(Inside: Dealing with difficult people can be hard. But this one mindset and one action can help turn a struggling relationship into a thriving relationship.)
It’s been 2 weeks since my friend has spoken to me, even though I’ve seen her a hundred times in the time-span.
Of course, this isn’t the first time I’ve clashed with someone. In the stress, I can think: Why are people hard to please? Why can people get stuck in a cycle of negativity and not see the disheartening impact they have on others? Why are people so difficult? However, even though I entertain those thoughts, I still hate when people are upset with me. It brings out two sides of me…
I want to smooth the waters at the expense of my self-respect and sanity. I’m can be like Monica on friends when she forgets to invite Rachel’s mom to Rachel’s baby shower. She follows Rachel’s mom around the party dishing out unmeaningful compliments trying to win back the approval of Rachel’s not-going-to-let-it-go mom. (Pleaaaaase self-respect…Don’t. Let. Me. Stoop. That. Low.)
(Excuse the curse words in this clip, I just can’t think of a better example of the people-pleaser side emerging as extreme anxiety and irrational thinking in conflict. Can you relate to Monica’s anguish too?)
Or I become any main character in any old western movie. You done me wrong and my gun slinging, tobacco spitting self never wants to talk to you again. Am I over it, you ask? Ask me in two years – because it for sure won’t be any sooner than that. Even if you’re my next door neighbor, I will find a way to make you invisible in my life. You hurt me once, so you’ll never be let back in. Then I ride off into the sunset without looking back.
In this situation, I believe 110% in my actions. I’d go further to say, that I know my choices were best and would unapologetically make the same decision again – even knowing my friend’s extremely negative reaction.
Having difficult people in your life can be hard. Knowing how to respond to them can be even harder.
When I was in high school, I decided I wanted to get better at the mile. I ran it in 7 minutes 20 seconds. Now, I know that’s not amazing, but I was no track star. However, I was tired of trailing in the middle to back-of-the-pack during meets – I wanted to be top 3. Here’s the problem: I only wanted to get better in my mind. I didn’t change my workout routines. I didn’t research methods to run faster. Heck, I didn’t even tell my coach my goal. It’s not surprising my mile time stayed stagnant. Dealing with difficult people can be like that, I say I want to do better except I never do anything about it to actually get better. But not this time.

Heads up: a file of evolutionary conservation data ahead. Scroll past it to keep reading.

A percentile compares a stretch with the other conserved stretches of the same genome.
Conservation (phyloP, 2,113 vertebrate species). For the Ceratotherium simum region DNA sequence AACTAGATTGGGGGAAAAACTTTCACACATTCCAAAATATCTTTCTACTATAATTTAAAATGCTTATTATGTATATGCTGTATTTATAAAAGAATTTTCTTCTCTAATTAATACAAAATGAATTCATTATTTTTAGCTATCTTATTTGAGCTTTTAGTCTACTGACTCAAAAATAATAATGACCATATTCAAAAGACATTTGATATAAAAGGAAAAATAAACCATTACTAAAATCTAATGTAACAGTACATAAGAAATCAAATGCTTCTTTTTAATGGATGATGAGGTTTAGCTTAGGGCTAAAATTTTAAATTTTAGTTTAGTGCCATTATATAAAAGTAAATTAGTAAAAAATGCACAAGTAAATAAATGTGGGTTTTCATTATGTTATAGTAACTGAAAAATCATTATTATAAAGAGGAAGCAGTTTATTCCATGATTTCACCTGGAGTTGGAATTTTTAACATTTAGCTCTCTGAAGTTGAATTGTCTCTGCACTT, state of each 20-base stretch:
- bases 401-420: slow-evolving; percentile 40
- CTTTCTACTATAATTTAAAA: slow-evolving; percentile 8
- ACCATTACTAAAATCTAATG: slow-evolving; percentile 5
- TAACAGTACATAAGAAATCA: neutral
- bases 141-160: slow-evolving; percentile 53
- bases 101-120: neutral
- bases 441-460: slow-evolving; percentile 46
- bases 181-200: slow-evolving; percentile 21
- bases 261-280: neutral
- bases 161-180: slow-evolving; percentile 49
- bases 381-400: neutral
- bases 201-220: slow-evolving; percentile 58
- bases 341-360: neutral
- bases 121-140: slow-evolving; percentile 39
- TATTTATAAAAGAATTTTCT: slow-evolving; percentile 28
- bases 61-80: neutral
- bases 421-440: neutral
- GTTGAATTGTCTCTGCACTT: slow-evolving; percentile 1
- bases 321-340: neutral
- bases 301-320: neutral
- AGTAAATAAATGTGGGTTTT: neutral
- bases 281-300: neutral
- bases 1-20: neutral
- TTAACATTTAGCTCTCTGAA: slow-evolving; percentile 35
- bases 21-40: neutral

I wanted to learn and grow in this conflict. I didn’t want to cave, hold a grudge or let the situation irrationally bother me – it’s okay to be in a disagreement. So, I asked God for help. And He revealed two powerful points of wisdom, first in the mindset I should have and second in the actions I should take.
*This blog post contains affiliate links*
A couple of days after the initial clashing, I sat around a table of about 20 women listening to Maggie Combs share about her book Unsupermommy. The Minnesota roads were icy, the snow piled high and the cold air told me to stay home. But something in my heart urged me: Cheryl, just go to book club. Maggie began to describe her struggles as a mom – and in her story said something that’s given me life when dealing with difficult people. She kept talking about her desire to have God on the throne of her heart.
Think about what happens to our hearts when we’re in a conflict. This is what wants to sit on my heart’s throne:
If you’ve watched every episode of Victoria and The Crown like me, then you know throne rooms. They are elegant and beautiful and made for fine clothes and fine people. As I went through my day – this situation swirling in my brain – I kept picturing Jesus sitting on the elegant throne of my heart. His grace, his love, his hope. Nothing else. When I started to feel prideful, I’d imagine pride on the throne and felt repulsed. When I felt anger, I’d look up to see anger on the throne and he looked unfit. When self-pity was on my throne, she got on my nerves. And anxiety…well, don’t even get me started on the loathing I have for anxiety…